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An interesting article richard. i'd like ot know more about the robocoaster... anyone got a site that has more info? Its interesting to see Dreamworld rule it out flatly, but it sounds like its not the sort of thing for any australian park in the way it is described to operate...

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Quite an interesting read. I found this bit interesting though:

A fully installed Robocoaster - on tracks and capable of carrying thousands of people every hour - costs $US10 million ($A14.3 million). At that price, Gregg says, it is "not on our radar at this time".
Tottaly unique ride experience that cycles "Thousands of people per hour" and only costs $14.3 million? Damm, Gregg is a tough cookie to please. The next ride had wanna be good ;-)

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It also anooys me how he says there are only so many ways you can go round on a roller coaster, you can go on wood, on steel, in a twister layout or out and back, flying, spinning, 4th dimesion, swinging, inverted, floorless, sitdown, standing up, launching, diving, backwards, leaning fowards like a motorbike, indoors, outdoors, shuttle, reverse incline, water dumping, dueling, racing, water coaster, geeze, he is ignnorant of the whole theme park industry, all of SFMMs or CPs coasters manage to be different.

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im reading the specs on the robocoaster website... it lists each unit as holding 2 persons. looking at the cartoon images on the site, it would seem that each unit takes up a circle of about 10 metres in diameter at least. now lets say its a one minute ride, add at least 15 seconds on each side, for load and unload. so each cycle from the time the guest loads to the time they unload, is 90 seconds. 2 guests per unit, 90 seconds per ride, thats 40 cycles per hour, or 80 guests per hour. they show banks of these units lined up, so the theory would be to have multiple units all working together. to achieve 1000 pax per hour, that would require more than 12 units. not including queue line or pathways, loading areas, control booths, power supplies, safety zones and theming, thats more than 120 square metres just for the ride portion of the attraction... so lets say double that to allow for all the ancilliary parts of the attraction. now because these rides have a high exhilirating, as i read above, 2 G's or more... this will not be a ride for everyone. so you're able to churn through 1000 pax per hour at an expense of 240 square metres worth of land, and you're going to be able to please the 20 percent of your GP that can handle 2 G's. so lets say the park has 10,000 people in it. its not a high number but its not low either. 20% of your GP will ride it, thats 2000... so it means that in a 7 hour day, that 20% could ride it 4 times if they got in in the first hour, and 3 times if they got in in the second. On top of this, and i mean no offence to anyone, but the maximum double occupancy SWL is 200Kgs. now i weigh 105Kgs, im 6 foot flat, and i know a lot of other enthusiasts who would want to ride this sort of thing would be similar dimensions. so suddenly our 2000 pax who WILL ride it is decreased some more simply because of the SWL. the fact that the ride is built from aluminium, and uses brushless electric motors means it doesnt have the guts that some other rides do. its a car building robot thats been retrofitted into a ride to gain a bigger market for the same device. its like using an electric fan motor to power a V8 Supercar. i've just glanced at the site again and lists its width as being 11.2metres.. i assume they are allowing for the safety and load operator area, so the 10 metre diameter is pretty much spot on. now the fact that it runs on a basic PC design using windows, with internet access, soundcard, etc.... this is sounding like your generic home computer thats been retrofitted to do the job. how often do you get a blue screen of death? or a "we're sorry but this program has encountered an error and has to close" message? imagine that happening while you're spinning at 4.9metres per second...? i can see this idea being taken up by a manufacturer who knows what they're doing, building it with the necessary parts to make it robust, with a custom built console designed for the job, rather than a windows computer that is obsolete before they finish designing the software for the hardware... a manufacturer who builds RIDES, not car manufacturing equipment... thats what this concept needs to launch it into the thrill ride market....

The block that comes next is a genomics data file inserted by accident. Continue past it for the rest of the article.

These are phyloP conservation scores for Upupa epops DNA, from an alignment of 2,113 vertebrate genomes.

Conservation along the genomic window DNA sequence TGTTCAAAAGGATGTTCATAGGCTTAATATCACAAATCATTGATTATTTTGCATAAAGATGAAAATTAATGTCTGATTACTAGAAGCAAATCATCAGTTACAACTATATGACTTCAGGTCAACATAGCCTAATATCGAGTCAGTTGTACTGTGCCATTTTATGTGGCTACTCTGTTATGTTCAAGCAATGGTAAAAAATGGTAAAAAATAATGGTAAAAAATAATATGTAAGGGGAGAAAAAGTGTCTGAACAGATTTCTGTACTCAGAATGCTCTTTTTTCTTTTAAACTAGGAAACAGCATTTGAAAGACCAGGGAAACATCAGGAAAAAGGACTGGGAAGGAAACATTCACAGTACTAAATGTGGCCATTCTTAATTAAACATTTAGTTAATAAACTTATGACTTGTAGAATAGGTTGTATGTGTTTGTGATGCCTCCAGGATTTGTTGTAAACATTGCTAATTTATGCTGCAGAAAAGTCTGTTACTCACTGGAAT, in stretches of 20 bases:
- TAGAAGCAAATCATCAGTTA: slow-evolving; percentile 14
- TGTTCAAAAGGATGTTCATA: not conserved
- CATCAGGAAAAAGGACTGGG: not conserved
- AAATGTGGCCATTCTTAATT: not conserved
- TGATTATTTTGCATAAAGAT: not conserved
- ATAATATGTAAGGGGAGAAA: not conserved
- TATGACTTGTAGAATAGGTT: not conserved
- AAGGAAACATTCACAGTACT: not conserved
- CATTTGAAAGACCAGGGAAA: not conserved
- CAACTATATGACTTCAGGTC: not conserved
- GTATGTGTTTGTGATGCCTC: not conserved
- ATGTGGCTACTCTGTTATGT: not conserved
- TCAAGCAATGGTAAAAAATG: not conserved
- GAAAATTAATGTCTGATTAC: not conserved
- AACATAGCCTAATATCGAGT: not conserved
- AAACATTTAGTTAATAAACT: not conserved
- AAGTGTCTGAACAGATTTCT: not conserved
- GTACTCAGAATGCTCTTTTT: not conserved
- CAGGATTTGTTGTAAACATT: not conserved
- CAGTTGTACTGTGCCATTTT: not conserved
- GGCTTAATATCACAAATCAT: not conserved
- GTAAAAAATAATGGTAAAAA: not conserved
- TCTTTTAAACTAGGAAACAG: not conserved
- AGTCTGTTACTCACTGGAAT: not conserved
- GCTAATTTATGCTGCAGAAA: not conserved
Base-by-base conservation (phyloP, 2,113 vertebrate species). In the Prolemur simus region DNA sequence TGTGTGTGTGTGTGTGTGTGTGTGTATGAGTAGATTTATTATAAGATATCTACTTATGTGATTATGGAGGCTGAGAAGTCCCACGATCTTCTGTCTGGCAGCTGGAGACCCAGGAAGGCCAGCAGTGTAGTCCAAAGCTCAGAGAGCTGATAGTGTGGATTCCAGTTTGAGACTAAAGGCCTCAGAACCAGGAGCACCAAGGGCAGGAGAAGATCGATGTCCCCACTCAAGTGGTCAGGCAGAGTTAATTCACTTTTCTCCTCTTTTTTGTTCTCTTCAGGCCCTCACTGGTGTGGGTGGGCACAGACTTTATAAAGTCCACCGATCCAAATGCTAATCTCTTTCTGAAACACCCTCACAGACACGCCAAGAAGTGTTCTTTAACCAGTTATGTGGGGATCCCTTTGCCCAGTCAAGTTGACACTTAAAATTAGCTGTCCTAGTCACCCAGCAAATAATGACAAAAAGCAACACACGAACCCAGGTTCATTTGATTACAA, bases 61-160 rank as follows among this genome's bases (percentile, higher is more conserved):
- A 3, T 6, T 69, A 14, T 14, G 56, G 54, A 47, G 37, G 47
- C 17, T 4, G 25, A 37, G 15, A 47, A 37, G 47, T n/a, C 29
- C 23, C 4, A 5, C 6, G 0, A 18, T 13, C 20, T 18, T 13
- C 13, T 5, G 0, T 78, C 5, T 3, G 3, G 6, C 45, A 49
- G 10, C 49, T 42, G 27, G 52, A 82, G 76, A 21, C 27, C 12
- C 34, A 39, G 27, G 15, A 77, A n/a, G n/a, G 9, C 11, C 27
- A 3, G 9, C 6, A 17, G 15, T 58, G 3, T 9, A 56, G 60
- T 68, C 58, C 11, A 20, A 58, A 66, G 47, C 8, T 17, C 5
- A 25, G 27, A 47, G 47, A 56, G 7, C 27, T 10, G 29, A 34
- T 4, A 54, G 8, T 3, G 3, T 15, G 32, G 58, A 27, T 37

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I would guess that the ride is an upcharge attraction, I do know riders can program their own sequence so I dont think it would be one of the main thrill rides, its a bit like one of those bungee rocket things or maybe a skycoaster, they only hold 2 people and are an upcharge thing